This very week back in 2012 Robbie Henshaw was preparing to captain Marist College to victory in the Connacht Schools Senior Cup. Just three short years later, the Athlone youngster is now central to Ireland’s plans of retaining their RBS 6 Nations crown.
As he speaks in the Ireland team hotel ahead of this weekend’s trip to Wales, Robbie Henshaw admits a busy schedule prevents him from having the time to think about how far he has come in such a short space of time.
As the top tackling-back in the 2015 RBS 6 Nations so far, Henshaw has visibly grown in confidence with Jared Payne and Jonathan Sexton by his side and he extended his influence with his first international try in a man-of-the-match performance against England.
“I’m constantly learning, growing into it more and more and getting more confident with every game I’m playing. Especially with Jared and Johnny inside and outside, we’re building up a good relationship and looking to build on our recent performances,” said the young centre.
“I’ve never roomed with Jared but we spend quite a bit of time together, going over plays and looking at video footage of opposition teams and our own training runs and things we have done in training.
“We spend quite a bit of time together and play quite a few card games and chat over a coffee. We’re feeding off one another at the moment and learning little bits from each other with every game and training we play. We’re just growing more and more and we’re learning all the time.”
The Payne-Henshaw centre pairing has a 100% winning record to date, courtesy of victories over South Africa, Italy, France and England. But the 21-year-old is braced for one of the biggest challenges of his career to date in Cardiff on Saturday.
“The fact is Wales are at home and they play their best rugby at home, at the Millennium (Stadium), and they are going to pose a massive threat for us. We’re going to have to be squeaky clean on the day in terms of discipline, and take all the chances we get.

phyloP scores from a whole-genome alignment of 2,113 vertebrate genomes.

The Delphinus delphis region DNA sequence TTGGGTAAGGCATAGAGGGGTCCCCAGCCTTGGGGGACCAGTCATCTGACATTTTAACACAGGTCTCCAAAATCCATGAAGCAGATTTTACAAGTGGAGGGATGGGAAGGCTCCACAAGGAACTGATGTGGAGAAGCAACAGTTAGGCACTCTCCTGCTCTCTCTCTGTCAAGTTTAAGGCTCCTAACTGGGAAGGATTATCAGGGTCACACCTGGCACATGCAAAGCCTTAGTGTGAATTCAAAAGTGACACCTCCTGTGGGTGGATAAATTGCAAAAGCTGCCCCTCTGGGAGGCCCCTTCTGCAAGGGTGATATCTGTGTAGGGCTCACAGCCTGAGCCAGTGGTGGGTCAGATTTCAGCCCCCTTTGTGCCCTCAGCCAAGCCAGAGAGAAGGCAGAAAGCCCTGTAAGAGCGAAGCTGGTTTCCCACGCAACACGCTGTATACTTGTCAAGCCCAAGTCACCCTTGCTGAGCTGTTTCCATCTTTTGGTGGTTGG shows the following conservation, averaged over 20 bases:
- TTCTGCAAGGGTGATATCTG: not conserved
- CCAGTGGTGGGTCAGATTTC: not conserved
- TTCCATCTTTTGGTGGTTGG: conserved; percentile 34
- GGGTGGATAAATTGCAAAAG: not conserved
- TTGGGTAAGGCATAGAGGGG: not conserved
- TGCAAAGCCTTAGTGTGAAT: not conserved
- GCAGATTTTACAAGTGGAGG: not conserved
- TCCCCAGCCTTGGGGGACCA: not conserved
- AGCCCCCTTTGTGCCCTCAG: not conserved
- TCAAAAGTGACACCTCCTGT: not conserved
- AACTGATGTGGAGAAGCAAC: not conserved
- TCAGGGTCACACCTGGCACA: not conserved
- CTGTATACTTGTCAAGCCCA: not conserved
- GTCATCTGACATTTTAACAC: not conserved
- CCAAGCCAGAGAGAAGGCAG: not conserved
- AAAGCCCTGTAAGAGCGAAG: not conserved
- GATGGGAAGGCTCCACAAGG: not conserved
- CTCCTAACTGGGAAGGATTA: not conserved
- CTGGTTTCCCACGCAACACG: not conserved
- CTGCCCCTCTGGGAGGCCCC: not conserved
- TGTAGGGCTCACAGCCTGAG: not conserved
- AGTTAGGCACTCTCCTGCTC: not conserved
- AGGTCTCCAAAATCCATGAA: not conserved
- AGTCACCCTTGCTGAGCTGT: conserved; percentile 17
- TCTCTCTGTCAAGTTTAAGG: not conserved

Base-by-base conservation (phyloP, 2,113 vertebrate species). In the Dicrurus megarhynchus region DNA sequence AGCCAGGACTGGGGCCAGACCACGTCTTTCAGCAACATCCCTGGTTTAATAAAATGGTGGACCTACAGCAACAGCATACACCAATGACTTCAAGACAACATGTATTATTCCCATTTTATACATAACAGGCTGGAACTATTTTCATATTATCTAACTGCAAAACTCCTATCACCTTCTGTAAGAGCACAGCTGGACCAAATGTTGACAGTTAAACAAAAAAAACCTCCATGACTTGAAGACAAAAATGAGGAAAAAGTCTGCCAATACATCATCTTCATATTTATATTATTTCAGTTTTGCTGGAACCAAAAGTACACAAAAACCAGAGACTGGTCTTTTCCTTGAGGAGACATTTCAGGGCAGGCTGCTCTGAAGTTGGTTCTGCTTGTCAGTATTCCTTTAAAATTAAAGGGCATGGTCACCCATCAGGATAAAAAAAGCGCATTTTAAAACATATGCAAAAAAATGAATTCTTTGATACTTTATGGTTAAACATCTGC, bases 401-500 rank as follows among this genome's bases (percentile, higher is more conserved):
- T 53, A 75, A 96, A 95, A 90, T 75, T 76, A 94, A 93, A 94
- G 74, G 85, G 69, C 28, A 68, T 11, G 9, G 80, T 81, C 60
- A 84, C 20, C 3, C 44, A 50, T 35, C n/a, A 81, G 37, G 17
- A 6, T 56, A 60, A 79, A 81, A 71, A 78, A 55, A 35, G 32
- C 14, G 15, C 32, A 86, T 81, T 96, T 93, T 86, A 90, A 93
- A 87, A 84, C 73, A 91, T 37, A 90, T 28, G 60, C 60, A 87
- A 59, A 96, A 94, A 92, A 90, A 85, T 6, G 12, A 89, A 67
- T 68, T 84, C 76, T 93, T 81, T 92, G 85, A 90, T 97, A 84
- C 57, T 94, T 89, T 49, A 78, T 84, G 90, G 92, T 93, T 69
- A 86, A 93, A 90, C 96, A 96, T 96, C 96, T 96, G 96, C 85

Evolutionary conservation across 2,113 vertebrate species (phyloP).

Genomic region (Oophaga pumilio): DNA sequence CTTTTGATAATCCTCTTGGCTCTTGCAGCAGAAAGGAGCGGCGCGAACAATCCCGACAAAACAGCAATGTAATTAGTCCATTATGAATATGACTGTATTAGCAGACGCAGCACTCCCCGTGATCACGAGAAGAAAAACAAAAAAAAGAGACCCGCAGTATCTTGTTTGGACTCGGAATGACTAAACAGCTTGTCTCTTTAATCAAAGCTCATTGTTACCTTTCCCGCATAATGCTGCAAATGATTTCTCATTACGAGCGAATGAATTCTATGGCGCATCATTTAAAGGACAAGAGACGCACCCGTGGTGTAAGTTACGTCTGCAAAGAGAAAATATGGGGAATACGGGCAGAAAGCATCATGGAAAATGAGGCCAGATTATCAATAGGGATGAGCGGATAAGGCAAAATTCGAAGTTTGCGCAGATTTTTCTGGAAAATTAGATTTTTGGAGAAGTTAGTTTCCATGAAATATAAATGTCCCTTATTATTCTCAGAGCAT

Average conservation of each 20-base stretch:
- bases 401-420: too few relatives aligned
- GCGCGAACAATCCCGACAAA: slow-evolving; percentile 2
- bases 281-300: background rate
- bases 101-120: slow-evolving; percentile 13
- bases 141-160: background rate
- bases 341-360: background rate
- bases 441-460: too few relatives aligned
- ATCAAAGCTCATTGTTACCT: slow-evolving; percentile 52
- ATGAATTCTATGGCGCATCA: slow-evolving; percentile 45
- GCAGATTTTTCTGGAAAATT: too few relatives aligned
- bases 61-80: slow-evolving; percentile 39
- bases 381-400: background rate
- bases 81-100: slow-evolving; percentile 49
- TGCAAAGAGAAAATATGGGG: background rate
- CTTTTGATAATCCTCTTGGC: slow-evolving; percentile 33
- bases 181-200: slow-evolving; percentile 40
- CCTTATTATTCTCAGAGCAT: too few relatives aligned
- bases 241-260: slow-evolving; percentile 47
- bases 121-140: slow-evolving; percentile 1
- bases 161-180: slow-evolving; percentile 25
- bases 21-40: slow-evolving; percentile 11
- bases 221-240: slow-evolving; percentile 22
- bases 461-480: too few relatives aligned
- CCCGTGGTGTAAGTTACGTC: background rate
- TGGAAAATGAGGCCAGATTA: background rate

“It could be a more open game but we are going to stick to our game-plan and follow through with what the coach gives us. It will definitely be an exciting game.”
Looking forward to the midfield battle against Jamie Roberts and Jonathan Davies, who combine as Wales’ starting centres for the 38th time, Henshaw insisted: “The Welsh centre parntership is up there with one of the best in the world. They have a really physical threat coming at us, massive size in Jamie Roberts coming down that 10-12 channel.
“Jonathan Davies is another good ball player and direct runner. I think they’re going to test us this week but we’re fully prepared for what they’re going to throw at us.
“Wales are very direct. They run decoy lines with Roberts coming in and them throwing it out the back. It is going to test us, big time. We just have to be prepared and stay connected in defence, and keep our communication up all day. It is going to be one of the biggest tests for us.”
The stiff opposition provided by the likes of Keith Earls and Luke Fitzgerald is driving Ireland’s starting centres on according to Henshaw, who has moved on quickly from the ‘surreal’ moment of scoring against England at the Aviva Stadium.
“It was an unbelievable day. It’s what every player wants to achieve in their career and looking back it was some achievement. It was pretty surreal,” he reflected.
“Just thinking about it afterwards I was in the moment, I didn’t really think about it too much because I was there to do a job and someone had to step up to do it. At the end of the day, it was a good feeling afterwards, but I suppose I’ve parked it now.
“It’s a good memory for me that will be there for a good while, but it’s on to Wales this week and that’s the focus. It’s going to be a really, really tough game and tight as well. It’s not going to be a two-score game.”